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Bringing It All Back Home 

The latest, greatest acid-folk reissues

Wednesday, Oct 25 2006
Blame it all — the preponderance of acoustic guitars, unicorns, and beards in current popular culture — on Devendra Banhart. Of course, without the hirsute freak folker and his enduring influence, we'd also be without the recent parade of unbelievably grand, thoroughly obscure acid-folk reissues. Already we've seen the rediscovery of Vashti Bunyan's bucolic-pop masterpiece Just a Diamond Day, Gary Higgins' smoked-out soft-rockin' Red Hash, and Bridget St. John's first three Nico-meets-Joni discs. So who will the hipsters flock to next? Well, it doesn't get much more underground than Sibylle Baier's Colour Green, a collection of stark tunes that the German woman recorded during the early '70s, and which stayed unreleased until Elf Power's Orange Twin Records put them out recently. If Cat Power emulating Leonard Cohen isn't your bag, check out Bill Fay's 1970 LP, Time of the Last Persecution (Eclectic), which sounds like the Band on really strong drugs (i.e., dark, thorny lyrics and equally thorny guitar solos). Both Nick Cave and Banhart admit longtime fascinations with Karen Dalton in the liner notes to the resplendent reissue of 1971's In My Own Time (due in November on Light in the Attic Records). The Native American blues singer was the folk version of Billie Holiday long before Jolie Holland was, with a voice that could make statues cry. Bert Jansch is one of the most influential British guitarists ever — lauded by the likes of Neil Young and Jimmy Page — and yet he's almost unknown Stateside. That may change with his new Drag City release, The Black Swan, which includes guest spots by Beth Orton, Otto Hauser (Vetiver), and Banhart (of course). Swan is a better roots record than the last three Dylan releases combined, featuring Jansch's cool, expressive baritone and intricate guitar playing, which draws on blues, jazz, folk, and world music. (Plus, he didn't steal any of the lyrics.) Keep it up, Devendra, please.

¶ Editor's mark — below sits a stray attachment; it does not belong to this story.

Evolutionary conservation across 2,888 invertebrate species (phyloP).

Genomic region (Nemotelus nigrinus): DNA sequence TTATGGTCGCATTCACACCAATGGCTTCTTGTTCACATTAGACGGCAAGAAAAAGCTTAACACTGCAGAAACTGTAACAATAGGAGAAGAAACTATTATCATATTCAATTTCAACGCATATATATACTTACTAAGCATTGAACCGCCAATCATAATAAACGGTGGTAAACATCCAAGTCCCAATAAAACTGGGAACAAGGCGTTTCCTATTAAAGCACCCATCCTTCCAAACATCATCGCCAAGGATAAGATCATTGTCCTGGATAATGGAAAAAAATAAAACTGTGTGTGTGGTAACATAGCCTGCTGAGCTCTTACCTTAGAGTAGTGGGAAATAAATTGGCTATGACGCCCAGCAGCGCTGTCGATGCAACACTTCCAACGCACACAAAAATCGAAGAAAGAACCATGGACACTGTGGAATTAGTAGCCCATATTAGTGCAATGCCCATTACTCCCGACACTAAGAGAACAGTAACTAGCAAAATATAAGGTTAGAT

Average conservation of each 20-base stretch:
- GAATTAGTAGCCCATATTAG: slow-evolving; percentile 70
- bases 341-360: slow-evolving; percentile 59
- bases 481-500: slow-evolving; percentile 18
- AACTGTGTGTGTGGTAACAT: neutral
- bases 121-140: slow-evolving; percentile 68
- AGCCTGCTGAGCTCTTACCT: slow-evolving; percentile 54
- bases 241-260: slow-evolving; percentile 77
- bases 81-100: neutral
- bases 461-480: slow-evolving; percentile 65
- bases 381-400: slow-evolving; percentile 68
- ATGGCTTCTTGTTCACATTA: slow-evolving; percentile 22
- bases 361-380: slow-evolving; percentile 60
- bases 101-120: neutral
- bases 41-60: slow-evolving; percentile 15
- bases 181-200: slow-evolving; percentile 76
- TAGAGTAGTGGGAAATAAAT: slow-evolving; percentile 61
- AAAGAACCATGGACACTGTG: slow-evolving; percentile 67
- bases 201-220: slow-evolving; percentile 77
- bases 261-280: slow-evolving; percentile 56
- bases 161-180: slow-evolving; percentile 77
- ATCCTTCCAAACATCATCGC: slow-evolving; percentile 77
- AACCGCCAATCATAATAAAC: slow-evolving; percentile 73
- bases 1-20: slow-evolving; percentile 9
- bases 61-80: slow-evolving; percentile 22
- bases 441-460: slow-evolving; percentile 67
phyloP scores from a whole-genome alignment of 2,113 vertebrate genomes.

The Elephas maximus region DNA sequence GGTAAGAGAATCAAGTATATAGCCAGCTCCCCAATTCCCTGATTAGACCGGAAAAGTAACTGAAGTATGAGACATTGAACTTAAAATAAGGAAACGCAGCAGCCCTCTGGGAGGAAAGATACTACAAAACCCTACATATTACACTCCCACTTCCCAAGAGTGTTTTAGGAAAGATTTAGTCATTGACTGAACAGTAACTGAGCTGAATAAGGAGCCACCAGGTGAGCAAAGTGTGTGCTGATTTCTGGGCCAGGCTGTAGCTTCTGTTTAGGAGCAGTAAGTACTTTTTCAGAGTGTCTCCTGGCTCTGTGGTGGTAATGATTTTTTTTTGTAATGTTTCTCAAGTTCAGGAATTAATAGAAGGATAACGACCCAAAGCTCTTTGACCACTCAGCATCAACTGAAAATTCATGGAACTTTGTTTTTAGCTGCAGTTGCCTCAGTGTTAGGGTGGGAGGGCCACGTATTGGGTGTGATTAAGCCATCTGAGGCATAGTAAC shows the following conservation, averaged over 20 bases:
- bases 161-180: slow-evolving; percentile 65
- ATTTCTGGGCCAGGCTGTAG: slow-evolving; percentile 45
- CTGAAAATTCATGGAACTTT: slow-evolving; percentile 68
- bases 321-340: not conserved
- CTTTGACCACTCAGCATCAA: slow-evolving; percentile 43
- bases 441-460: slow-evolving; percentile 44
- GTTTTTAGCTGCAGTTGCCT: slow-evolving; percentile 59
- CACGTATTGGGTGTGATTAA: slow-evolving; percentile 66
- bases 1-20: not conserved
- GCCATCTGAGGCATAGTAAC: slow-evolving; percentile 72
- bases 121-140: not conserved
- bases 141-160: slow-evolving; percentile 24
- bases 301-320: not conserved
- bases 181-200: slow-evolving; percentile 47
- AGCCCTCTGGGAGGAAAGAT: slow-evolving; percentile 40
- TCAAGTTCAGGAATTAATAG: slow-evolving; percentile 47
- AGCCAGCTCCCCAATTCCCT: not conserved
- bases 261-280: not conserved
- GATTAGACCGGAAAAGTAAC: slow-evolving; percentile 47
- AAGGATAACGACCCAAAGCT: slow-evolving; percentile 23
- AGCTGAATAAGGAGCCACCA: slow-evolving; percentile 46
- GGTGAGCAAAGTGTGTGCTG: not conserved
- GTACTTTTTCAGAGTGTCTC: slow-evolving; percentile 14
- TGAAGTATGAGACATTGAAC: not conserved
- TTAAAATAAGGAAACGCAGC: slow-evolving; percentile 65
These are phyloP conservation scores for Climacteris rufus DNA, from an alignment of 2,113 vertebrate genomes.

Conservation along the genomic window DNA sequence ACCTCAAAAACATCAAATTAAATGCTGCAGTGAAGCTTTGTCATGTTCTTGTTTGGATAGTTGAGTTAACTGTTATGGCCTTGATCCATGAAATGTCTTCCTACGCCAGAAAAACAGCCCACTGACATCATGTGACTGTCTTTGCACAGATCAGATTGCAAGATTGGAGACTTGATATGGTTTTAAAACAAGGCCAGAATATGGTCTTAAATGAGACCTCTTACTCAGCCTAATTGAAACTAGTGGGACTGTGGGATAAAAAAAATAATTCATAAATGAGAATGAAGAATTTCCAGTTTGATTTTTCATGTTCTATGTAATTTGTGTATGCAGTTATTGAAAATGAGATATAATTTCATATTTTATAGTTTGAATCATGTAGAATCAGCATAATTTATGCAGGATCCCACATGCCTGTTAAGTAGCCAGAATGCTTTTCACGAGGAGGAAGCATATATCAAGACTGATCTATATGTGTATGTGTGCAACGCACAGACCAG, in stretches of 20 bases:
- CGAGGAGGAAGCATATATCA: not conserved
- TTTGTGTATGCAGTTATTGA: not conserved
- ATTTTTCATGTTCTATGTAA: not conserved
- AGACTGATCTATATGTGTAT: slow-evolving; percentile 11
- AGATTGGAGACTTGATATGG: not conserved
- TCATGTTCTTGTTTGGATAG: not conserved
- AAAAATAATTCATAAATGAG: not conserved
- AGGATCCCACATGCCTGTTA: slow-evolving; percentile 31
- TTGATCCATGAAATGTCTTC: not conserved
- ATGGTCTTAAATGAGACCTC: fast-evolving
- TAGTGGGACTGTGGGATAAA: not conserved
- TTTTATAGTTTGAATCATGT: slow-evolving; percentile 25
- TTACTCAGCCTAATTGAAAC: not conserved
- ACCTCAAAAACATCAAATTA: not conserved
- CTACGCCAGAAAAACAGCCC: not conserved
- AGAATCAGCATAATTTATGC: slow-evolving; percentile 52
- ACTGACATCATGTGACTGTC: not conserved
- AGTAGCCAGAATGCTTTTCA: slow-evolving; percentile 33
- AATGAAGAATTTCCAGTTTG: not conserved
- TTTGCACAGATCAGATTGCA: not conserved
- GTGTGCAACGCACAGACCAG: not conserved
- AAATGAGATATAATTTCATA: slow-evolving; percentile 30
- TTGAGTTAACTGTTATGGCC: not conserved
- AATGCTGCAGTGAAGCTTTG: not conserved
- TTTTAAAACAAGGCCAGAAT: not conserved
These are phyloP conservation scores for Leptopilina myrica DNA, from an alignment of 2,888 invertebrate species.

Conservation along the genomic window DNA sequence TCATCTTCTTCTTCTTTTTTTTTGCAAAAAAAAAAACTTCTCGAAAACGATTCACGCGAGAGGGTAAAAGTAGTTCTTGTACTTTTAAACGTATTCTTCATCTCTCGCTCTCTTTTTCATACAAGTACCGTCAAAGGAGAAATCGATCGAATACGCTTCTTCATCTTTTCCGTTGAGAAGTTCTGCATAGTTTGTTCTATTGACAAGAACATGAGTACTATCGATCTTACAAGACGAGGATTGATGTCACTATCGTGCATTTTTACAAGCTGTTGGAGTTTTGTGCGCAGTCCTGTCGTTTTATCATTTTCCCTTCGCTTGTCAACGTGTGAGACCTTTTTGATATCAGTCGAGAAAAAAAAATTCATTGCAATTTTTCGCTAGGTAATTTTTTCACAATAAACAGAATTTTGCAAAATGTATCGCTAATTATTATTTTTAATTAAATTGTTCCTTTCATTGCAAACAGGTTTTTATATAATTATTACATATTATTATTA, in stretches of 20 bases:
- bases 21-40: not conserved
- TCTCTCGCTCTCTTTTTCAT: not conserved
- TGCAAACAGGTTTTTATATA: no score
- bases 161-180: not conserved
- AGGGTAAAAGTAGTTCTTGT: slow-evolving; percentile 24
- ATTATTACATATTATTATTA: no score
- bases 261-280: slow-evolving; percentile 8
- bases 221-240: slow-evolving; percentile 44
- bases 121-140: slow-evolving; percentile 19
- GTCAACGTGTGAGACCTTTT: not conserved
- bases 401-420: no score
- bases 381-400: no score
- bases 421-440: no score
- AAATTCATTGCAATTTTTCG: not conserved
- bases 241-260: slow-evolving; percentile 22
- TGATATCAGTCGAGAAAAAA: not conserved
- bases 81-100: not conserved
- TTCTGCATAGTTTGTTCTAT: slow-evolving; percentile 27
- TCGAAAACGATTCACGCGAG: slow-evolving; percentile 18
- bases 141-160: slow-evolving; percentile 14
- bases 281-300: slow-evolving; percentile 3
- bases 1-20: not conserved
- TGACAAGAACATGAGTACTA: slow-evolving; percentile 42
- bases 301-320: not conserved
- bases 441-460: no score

About The Author

Dan Strachota


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